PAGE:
By JANITA POE
Atlanta Journal-Constitution Staff Writer
RALEIGH -- St. Augustine's College wants men. Especially black men, a group that is increasingly underrepresented on campuses across the country.
So St. Augustine's, a historically black college affiliated with the Episcopal Church, has begun offering new majors popular with males -- criminal science and property management. It's hired as a recruiter a former college track star who, administrators say, appeals to potential athletes.
And, this fall, after a 36-year hiatus, St. Augustine's returned to the gridiron.
"We're bringing young men to college who want to play football," said head coach Michael Costa, a former Marine. "Once we get them here, we focus on their education and discipline. We want to help prepare the young men for life." School officials say the campaign is paying off. Last fall, the student body consisted of 552 men and 808 women. This fall, the college has 712 men and 790 women.
Nationally, the college gender gap remains wide and is growing. Men's enrollments haven't fallen, but they have failed to keep up with rapid increases by women.
From 1960 to 2000, the proportion of men of all races on college campuses fell from 66 percent to 44 percent. The trend was most pronounced among black men: In 2002, just 38 percent of black college students were male.
The situation alarms many African-Americans.
Without more black men in college, St. Augustine President Dianne Boardley Suber and other administrators at black colleges say, fewer will play leadership roles in the workplace, community and home.
One of the most repeated laments in the black community is that there are more black men in prison than in college. This is true, but only if black inmates of all ages are counted. Among black men of college age, there are four times as many in college as behind bars. A generation ago, black men outnumbered black women on college campuses. For example, at Howard University in Washington, one of the country's most prestigious black colleges, men outnumbered women 2-to-1 in the 1950s. Today the ratio is exactly reversed.
Across the country, some schools have converted men's dorms to women's dorms. Some have eliminated men's sports programs. Others have expanded programs historically popular with women, such as elementary education and nursing.
Carmen Cannon, an education professor and enrollment administrator at Howard, said the feminist movement propelled more women into college in the 1960s. At the same time, many men were faced with the pressure to provide for their families and enter well-paying jobs as soon as possible, even if it meant passing up a college degree.
As a group, Cannon said, black men coming out of high school are among the least prepared for the academic rigors of university life. Young black men, she said, have fewer role models than others and some are confronted with negative peer pressure and the attitude that being smart means "acting white."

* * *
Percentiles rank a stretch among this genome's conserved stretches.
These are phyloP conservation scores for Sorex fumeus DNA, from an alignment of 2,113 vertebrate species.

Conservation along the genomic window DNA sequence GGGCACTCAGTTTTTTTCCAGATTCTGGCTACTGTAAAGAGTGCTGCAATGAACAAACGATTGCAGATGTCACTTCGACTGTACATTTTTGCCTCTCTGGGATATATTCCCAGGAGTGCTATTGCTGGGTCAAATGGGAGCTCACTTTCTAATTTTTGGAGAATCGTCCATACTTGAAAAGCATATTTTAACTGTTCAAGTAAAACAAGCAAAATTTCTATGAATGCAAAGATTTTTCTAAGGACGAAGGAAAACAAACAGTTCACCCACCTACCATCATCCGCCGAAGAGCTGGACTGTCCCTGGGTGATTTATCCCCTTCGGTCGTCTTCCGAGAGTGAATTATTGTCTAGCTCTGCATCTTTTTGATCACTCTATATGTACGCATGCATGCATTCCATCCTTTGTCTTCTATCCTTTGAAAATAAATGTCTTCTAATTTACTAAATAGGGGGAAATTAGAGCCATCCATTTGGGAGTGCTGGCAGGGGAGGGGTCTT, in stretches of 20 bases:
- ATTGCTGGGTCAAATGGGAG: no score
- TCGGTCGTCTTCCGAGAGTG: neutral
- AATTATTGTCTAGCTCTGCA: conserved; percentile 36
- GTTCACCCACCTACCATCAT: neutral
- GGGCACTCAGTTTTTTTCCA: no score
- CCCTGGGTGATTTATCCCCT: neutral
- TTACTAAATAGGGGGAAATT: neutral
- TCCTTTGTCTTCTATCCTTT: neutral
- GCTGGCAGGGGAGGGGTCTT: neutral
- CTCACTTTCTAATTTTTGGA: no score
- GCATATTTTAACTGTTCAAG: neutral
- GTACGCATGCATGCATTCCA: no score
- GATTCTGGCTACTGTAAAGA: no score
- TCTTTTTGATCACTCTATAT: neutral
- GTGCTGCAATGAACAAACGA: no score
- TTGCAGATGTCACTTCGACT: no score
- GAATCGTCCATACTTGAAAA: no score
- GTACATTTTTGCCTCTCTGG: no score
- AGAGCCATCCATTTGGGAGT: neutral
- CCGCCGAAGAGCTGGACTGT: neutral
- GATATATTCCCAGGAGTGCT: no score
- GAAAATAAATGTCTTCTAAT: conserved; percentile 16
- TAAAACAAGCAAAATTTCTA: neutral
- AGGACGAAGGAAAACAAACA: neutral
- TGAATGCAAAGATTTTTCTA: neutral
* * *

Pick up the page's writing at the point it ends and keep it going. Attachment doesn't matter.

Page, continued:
"Many sociological and cultural factors have made education less appealing to males than females," Cannon said. "There just are not as many males now who are motivated, prepared and able to go to college as there were years ago."
Giving remedial help
At St. Augustine's, students and faculty attribute their success at attracting men in large part to Suber, who took over as president in December 1999. She instituted a five-year option that includes a year of remedial classes and developed new majors of interest to men.
Even before her arrival, the school's board of trustees had discussed re-establishing the football team, which had been part of campus life from 1899 to 1966. "It was a part of their vision and it still is," Suber said.
Walking across the campus recently, Ebony Porter-Martin, a senior pre-med major, waved at some young men heading to class. She says the increase in the number of male students has improved the social life for women at the school. "You could tell the difference from the first day of registration," she said. "Before, there were just a lot more women."
Jay Chapman, a junior criminal justice major and football player from Washington, said many black men don't even consider college as an option.
"Being a male, it's bad," Chapman said. "I knew I wanted to get out of my neighborhood, which was really, really bad. But a lot of the guys didn't. A lot of them just wanted to make it on their own. They didn't feel as though they needed college."
Chapman said more young black men would go to college, and be better off for it, if they just had someone to show them the way. Someone like Coach Costa, who is something of a surrogate father to his 75 players, many of whom come from families where the only parent at home is the mother.
"A lot of the guys don't know what college has to offer," Chapman said. "They need people like Coach to come and tell them."